What's happening in Phase 2 of public engagement?

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The ten municipalities in the Calgary Metro Region are working together to develop a long-term plan for managed, sustainable growth in the region. Between July 24 and September 4, 2020, the Calgary Metropolitan Region Board (CMRB) asked members of the public to help identify common values from residents across the region to better understand the common benefit that regional planning can provide.

Over 3000 people visited this website to learn about the process and we received nearly 1600 contributions that were used to help shape the proposed approach to manage growth in the Calgary Metro Region as we plan for the next million residents.

Now we’re asking you to take some time to learn more about what’s being proposed and tell us how your community and way of life might be affected, for better or for worse. Visit the Discussion Forums to share your thoughts about what the proposed approach might mean for you and your community.

Leading regional planning expert Peter Calthorpe and the team at HDR|Calthorpe are recommending the proposed approach, which applies a core belief that successful places – whether neighbourhoods, counties, towns, urban districts, rural districts or metropolitan regions – must be diverse in uses and users, must be scaled to the pedestrian and human interaction, and must be environmentally sustainable.

What’s being proposed for the Calgary Metro Region is to manage growth differently than we have experienced in the past. Through higher density, more redevelopment, shared servicing, a greater mix of place types and collaboratively planning for “transit ready” development along future transit corridors, we hope to reduce land consumption, save money, and realize the benefits associated with regional planning.

HOW YOU CAN GET INVOLVED

Click here to watch the recording of our November 17 virtual open house.

Take the Survey to tell us what we need to keep in mind in planning how we might implement what’s being proposed.

The proposed approach has three key characteristics: Place Type Allocation, Transit-Ready Corridors, and Joint Planning Areas. Check out the FAQs to learn more about what’s being proposed, how the proposed approach was developed, including how public input helped shape the proposal.

Please click on the tabs below to tell us where you’re from (Guestbook), how you and your community might be affected (Discussion Forum), and what we need to keep in mind for putting the proposed approach into action (Survey).

The ten municipalities in the Calgary Metro Region are working together to develop a long-term plan for managed, sustainable growth in the region. Between July 24 and September 4, 2020, the Calgary Metropolitan Region Board (CMRB) asked members of the public to help identify common values from residents across the region to better understand the common benefit that regional planning can provide.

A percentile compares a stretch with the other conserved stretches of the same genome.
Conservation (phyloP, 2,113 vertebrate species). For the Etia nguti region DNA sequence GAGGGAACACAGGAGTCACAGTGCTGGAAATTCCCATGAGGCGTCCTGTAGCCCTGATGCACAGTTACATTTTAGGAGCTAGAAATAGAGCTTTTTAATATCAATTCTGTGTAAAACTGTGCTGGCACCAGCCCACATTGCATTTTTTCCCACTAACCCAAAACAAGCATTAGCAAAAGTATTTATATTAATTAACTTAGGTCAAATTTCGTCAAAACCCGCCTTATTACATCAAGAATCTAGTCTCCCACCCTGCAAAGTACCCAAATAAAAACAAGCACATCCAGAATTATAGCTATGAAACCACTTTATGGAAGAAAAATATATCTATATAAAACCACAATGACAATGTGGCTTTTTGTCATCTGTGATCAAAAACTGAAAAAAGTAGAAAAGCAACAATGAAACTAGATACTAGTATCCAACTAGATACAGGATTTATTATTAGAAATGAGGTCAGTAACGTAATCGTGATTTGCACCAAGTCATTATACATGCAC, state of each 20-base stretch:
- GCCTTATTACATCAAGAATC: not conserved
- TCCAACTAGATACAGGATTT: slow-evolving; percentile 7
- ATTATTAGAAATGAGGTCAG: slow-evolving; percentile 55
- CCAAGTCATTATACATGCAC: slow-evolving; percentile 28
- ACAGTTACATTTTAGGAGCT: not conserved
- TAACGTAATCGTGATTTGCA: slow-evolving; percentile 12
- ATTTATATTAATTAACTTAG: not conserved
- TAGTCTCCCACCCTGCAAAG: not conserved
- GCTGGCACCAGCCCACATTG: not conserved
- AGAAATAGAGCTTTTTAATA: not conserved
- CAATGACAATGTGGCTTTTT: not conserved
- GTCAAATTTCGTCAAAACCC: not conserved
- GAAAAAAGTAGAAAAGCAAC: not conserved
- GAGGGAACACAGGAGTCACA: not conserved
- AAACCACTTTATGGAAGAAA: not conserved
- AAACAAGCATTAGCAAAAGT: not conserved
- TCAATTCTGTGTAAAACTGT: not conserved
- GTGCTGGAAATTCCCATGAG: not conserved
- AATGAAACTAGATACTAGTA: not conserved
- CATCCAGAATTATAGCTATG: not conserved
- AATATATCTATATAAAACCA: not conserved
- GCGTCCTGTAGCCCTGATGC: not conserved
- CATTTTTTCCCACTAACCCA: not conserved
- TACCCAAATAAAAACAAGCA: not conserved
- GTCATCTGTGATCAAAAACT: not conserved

Over 3000 people visited this website to learn about the process and we received nearly 1600 contributions that were used to help shape the proposed approach to manage growth in the Calgary Metro Region as we plan for the next million residents.

Now we’re asking you to take some time to learn more about what’s being proposed and tell us how your community and way of life might be affected, for better or for worse. Visit the Discussion Forums to share your thoughts about what the proposed approach might mean for you and your community.

Leading regional planning expert Peter Calthorpe and the team at HDR|Calthorpe are recommending the proposed approach, which applies a core belief that successful places – whether neighbourhoods, counties, towns, urban districts, rural districts or metropolitan regions – must be diverse in uses and users, must be scaled to the pedestrian and human interaction, and must be environmentally sustainable.

What’s being proposed for the Calgary Metro Region is to manage growth differently than we have experienced in the past. Through higher density, more redevelopment, shared servicing, a greater mix of place types and collaboratively planning for “transit ready” development along future transit corridors, we hope to reduce land consumption, save money, and realize the benefits associated with regional planning.

HOW YOU CAN GET INVOLVED

Click here to watch the recording of our November 17 virtual open house.

Take the Survey to tell us what we need to keep in mind in planning how we might implement what’s being proposed.

The proposed approach has three key characteristics: Place Type Allocation, Transit-Ready Corridors, and Joint Planning Areas. Check out the FAQs to learn more about what’s being proposed, how the proposed approach was developed, including how public input helped shape the proposal.

Please click on the tabs below to tell us where you’re from (Guestbook), how you and your community might be affected (Discussion Forum), and what we need to keep in mind for putting the proposed approach into action (Survey).

Discussions: All (10) Open (0)
  • More Masterplanned Community “Place Types”

    3 months ago
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    The proposed approach for growth in the Calgary Metro Region is based on a mix of six different “place types”. Each “place type” reflects a variety of buildings, streets, and amenities, and represents a different type of development with different levels of density for residential and employment use.